A door was opened, and Andorin felt himself thrown bodily to a hard wooden floor. He struggled to rise, unsuccessfully, and felt hands lifting him to his feet and leading him to sit against a wall. He kept his eyes closed; opening them even in very little light made his head pound, and made him feel nautious. "He took quite a beating," he heard one man say as a low light suddenly appeared behind his eyelids. "The One God can heal his hurts," he heard from another. And then he felt hands on his face, and warmth that enveloped him from head to toe, concentrated especially where he was beaten the most, his head, his ribs, his back. His pain eased, although a minor ache still existed. Yet, even that ache seemed to be slowly fading.

"Open your eyes, Andorin," someone said. Slowly he opened his eyes and found himself face to face with eyes that appeared full of joy, sadness, and fierceness together.

"How—how do you know my name?" 

"I don't know. A gift from the One God perhaps." The man smiled. Andorin noticed another man in the white robes of a priest kneeling beside him holding a small light in the open palm of his hand. His eyes grew wide with shock. There was nothing in the priest's hands to hold the light. It was simply there.

"What did you do to me?" he asked the man who knew his name. And the priest with the light smiled.

"He did nothing. It was the power of the One God."

"Nonsense!" Andorin nearly shouted. "Impossible!"

"Yet the blemishes and cuts and bruises upon your face are gone."

"Sorcery then!" He was growing angry. He stood up to move away, and the priest rose with him, gently grabbing his wrist, and began praying. Praying for him, Andorin realized with a shock. "I don't need your prayers priest," he said. Reluctantly, the priest let go of his wrist. 

"I believe we all need prayer from time to time," he said. "Sometimes when we don't want it, is when we need it most." 

"Shut up!" Andorin shoved him against the wall. The priest opened his mouth to say something else, but Andorin's fist knocked him to his knees. Reaching down, he grabbed a handful of the priest's robes and hauled him to his feet, only to throw him to the floor once more. As the priest tumbled to the center of the cage, Andorin was on him, sitting on him, with a fist raised to strike him once more. He stopped at the touch of a hand upon his shoulder and stood up, rounding on the man who touched him, ready to do the same to him. He came face to face with those eyes once more—eyes full of joy, sadness, and fierceness together. He wanted to lash out at the man, to strike him down, and beat him mercilessly, as he was beaten himself just before. But he could not. Slowly, he opened his fist, and abruptly turned. He moved against another wall and sat with his arms resting on his knees. "We're all going to die, you know." He said to the man as he helped the priest back to his feet. "We're all going to die, or become slaves. Those of you who are priests, will likely die."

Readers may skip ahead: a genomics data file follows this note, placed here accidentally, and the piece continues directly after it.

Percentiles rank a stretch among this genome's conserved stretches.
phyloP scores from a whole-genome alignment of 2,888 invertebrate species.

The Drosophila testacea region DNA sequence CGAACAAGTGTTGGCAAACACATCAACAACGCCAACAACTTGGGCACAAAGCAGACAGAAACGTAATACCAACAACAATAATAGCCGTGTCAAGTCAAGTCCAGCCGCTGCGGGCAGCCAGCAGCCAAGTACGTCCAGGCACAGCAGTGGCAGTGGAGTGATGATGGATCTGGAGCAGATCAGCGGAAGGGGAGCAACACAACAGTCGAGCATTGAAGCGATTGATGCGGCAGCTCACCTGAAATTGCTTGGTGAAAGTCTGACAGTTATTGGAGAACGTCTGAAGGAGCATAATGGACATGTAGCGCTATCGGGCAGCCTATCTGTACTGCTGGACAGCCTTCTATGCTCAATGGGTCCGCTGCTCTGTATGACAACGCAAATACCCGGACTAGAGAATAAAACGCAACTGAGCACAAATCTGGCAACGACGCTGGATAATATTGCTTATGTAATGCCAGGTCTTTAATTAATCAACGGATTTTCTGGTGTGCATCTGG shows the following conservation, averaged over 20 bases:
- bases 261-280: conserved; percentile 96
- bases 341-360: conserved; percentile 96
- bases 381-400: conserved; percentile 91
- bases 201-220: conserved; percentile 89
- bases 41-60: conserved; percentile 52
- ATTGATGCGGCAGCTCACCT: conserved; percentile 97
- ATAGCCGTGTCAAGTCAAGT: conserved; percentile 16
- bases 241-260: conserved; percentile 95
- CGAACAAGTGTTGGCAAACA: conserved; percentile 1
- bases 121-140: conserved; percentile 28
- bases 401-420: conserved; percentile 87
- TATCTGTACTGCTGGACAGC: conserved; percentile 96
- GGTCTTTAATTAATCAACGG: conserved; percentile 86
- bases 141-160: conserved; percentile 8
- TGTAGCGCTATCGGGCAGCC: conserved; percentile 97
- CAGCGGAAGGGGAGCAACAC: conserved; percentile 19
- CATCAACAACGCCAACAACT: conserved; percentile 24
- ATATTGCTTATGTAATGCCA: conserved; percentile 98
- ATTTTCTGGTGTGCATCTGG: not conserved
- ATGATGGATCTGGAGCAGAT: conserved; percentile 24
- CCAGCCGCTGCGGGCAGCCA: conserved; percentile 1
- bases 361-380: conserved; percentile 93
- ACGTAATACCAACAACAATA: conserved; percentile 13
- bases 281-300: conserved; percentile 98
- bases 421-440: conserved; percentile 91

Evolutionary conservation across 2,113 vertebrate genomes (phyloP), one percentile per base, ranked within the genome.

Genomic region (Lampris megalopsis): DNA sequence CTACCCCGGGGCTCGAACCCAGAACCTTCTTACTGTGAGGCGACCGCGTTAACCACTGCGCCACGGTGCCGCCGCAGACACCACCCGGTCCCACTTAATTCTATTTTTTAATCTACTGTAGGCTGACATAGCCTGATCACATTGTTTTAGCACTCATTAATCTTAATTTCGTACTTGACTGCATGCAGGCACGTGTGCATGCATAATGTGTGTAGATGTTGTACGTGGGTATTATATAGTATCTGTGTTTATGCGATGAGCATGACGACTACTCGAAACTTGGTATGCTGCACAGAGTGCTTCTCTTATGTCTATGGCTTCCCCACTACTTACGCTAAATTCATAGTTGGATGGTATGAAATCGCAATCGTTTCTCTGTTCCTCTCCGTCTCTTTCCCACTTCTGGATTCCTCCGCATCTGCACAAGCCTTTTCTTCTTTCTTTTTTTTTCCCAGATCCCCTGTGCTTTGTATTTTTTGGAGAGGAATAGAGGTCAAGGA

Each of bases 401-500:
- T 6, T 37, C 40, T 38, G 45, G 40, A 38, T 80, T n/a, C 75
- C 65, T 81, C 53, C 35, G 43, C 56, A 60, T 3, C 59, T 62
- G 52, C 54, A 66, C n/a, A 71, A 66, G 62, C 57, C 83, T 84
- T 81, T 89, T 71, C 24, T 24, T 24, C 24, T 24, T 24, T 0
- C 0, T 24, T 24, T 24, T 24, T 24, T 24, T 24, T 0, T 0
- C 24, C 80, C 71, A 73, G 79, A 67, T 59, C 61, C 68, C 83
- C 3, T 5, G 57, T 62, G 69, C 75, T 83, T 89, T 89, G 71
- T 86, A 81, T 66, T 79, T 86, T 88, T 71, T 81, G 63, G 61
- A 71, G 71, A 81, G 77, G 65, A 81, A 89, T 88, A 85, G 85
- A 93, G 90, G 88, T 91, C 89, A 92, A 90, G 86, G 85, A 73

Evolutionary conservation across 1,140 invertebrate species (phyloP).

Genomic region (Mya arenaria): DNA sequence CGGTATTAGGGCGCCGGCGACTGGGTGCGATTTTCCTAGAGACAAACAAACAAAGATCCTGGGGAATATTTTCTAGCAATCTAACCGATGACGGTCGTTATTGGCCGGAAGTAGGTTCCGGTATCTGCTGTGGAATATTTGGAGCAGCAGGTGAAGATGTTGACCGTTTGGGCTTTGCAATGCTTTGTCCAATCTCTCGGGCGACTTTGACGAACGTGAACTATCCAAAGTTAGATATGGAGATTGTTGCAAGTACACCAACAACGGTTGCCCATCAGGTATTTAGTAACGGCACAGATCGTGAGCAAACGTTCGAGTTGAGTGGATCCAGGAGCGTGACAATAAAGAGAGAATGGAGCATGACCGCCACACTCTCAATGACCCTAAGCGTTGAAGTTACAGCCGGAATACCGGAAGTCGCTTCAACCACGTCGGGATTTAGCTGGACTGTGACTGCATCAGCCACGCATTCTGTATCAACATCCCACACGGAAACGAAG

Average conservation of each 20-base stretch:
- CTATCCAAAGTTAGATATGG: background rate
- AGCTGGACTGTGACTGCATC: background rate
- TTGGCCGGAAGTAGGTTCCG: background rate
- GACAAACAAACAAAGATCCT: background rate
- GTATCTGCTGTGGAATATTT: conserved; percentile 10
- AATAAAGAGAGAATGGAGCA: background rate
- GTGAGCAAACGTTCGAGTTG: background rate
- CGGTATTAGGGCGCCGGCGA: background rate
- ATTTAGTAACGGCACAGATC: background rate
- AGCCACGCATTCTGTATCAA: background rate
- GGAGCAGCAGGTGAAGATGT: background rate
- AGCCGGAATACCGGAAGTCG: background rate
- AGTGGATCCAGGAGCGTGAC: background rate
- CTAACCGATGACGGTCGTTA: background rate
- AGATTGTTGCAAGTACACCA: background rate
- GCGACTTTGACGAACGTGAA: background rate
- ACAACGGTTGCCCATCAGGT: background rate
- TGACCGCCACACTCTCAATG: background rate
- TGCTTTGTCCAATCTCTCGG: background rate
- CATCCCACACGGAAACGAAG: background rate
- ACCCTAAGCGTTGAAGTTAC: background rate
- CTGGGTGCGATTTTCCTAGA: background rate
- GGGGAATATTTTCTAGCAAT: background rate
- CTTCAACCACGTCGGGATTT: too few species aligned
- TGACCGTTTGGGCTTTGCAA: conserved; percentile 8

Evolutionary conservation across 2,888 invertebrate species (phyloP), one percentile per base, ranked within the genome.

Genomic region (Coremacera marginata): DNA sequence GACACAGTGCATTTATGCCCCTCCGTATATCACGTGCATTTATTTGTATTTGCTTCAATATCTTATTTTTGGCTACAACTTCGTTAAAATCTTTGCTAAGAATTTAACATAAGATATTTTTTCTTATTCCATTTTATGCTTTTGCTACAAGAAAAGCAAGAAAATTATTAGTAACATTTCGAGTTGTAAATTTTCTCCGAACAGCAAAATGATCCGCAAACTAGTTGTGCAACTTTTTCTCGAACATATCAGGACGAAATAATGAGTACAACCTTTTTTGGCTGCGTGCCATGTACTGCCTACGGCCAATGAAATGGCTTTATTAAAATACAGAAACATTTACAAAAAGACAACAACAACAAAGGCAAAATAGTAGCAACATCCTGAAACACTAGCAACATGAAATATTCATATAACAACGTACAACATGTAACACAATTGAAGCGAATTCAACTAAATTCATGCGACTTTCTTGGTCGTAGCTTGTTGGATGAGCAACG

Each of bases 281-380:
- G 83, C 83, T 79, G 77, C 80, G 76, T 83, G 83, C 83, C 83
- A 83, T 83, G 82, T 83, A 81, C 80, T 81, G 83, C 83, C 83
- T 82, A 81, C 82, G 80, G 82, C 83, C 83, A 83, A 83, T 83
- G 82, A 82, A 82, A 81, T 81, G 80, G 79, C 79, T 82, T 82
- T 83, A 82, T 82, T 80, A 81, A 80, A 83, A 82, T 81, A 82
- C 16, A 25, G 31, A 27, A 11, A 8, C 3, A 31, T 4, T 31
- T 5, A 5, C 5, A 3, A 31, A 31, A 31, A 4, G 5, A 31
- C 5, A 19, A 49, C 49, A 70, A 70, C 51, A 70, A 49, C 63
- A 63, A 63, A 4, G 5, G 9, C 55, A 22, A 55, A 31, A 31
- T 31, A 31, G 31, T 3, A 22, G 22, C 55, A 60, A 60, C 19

The priest Andorin had stricken turned slowly to look at him with a look of genuine sadness in his eyes. "Be that as it may, friend, when I die I will go to be with the One God. Where will you go?" There were those words again; the same question put forth by the dragon whose skull now made Belkarus's rolling throne. Andorin gritted his teeth and rested his head against the wall, closing his eyes.

"I am in here," Andorin said quietly. "Because I refused to kill children at the temple here in Crymeer. It matters little. They died regardless." This brought gasps of horror from many within the cage. Iam moved to sit beside him, and Andorin glanced at him with hostility, but the man was not fazed.

"You have done many terrible deeds in your lifetime, Andorin." Iam spoke quietly. "Do you believe the One God is such that he would not wipe those terrible deeds from his memory if you so asked him?"

"What do you know of my life?" Andorin sneered. "You know nothing of what I've done!" Iam did not answer.

"You were a good child, once." The man said instead. "All men were good children once." He smiled, placing a hand on Andorin's shoulder, before standing. "There is good in you yet. I can feel it."

"What do you know? What makes you think that?" Andorin sneered in contempt.

"If I were wrong, you would have killed those children yourself." He stood and walked away, leaving Andorin to his thoughts.

"Where will you go?" The dragon had said. "Nonsense," Andorin muttered. Outside the sounds of battle could still be heard as Belkarus army began the destruction of the city of Crymeer. He closed his eyes, but only saw the children who had been struck down by Belkarus's soldiers; children he had been ordered to kill, but could not. An entire room of children who would laugh and play no more, who would dream no more—whose eyes would sparkle at the wonders of life no more. No more.

©Anthony David Rosenthal/To The Valley Of Dragons 2010